Then came the paperwork. A million questions along the lines of: Eating: Is he independent, needs assistance or totally dependent? Over and over. Then the contract and the writing of the big check, bigger than the down payment for our car, the gray Honda Element that mounted that hill like a sure-footed mule. Fred joined us at the big oval dining room table, eating from a bowl of orange wedges, sipping coffee from the green mug I had brought from home, as I signed my name repeatedly. At one point, Rick offered Fred a chance to sign, but he got stuck on the letter F. His back is better, but his Alzheimer’s is worse.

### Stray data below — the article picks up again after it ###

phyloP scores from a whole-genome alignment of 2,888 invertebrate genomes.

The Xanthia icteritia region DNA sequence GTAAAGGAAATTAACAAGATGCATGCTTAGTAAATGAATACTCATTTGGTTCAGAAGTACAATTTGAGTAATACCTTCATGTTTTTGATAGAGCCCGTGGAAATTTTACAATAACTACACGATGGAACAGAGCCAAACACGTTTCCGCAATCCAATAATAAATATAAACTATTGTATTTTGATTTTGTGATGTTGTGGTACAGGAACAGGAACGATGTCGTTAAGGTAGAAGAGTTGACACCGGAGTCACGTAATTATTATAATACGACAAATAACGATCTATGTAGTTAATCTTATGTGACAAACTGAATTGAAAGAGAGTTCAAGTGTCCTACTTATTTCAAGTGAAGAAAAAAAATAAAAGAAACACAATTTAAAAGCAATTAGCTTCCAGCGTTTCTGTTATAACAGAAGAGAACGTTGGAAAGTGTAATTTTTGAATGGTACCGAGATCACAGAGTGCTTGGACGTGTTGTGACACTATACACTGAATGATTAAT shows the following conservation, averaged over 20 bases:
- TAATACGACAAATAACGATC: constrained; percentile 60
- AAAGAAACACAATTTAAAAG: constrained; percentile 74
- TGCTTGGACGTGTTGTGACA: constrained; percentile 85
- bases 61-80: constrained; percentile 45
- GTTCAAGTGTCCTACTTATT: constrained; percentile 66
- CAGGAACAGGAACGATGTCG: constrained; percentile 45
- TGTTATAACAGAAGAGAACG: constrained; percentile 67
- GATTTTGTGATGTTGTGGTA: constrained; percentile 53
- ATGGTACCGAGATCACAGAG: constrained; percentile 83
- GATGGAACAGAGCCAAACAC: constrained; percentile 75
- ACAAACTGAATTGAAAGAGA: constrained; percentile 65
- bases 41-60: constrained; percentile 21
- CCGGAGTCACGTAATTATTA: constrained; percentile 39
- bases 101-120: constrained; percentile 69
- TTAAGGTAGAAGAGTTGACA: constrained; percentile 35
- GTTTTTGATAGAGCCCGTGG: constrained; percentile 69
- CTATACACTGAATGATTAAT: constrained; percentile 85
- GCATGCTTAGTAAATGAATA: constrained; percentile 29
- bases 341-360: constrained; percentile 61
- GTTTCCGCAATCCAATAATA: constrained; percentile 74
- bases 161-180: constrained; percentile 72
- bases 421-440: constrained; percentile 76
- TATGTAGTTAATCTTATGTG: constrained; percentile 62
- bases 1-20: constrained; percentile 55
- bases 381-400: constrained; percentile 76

If I felt better and weren’t so worried about the drive home in my snow-covered car, I would have loved to stick around, take pictures and join Rick and his son snowboarding down the hill. But I had to go.

Fred, finally standing on his own two feet, hugging me good-bye, seemed surprisingly calm as I went off to what used to be the home we shared and left him at his new home. Perhaps it’s okay. During a moment when we were alone, he whispered tearfully, “You have done so much.”

Back in the snow, I let out my breath as I drove past the cemetery and moved into Newport proper. It was snowing hard there, too, the roads mushy and slick, criss-crossed with tire trails. But as soon as I crossed the Yaquina Bridge into South Beach, the snow turned to rain. As I greeted my muddy dogs at home, I looked for signs of snow and saw none. In fact, as I settled in at my desk, amazed to have a whole afternoon and evening to myself, the sun came out.

Except for puddles under the car and the head cold which is in full bloom today, was it all a dream?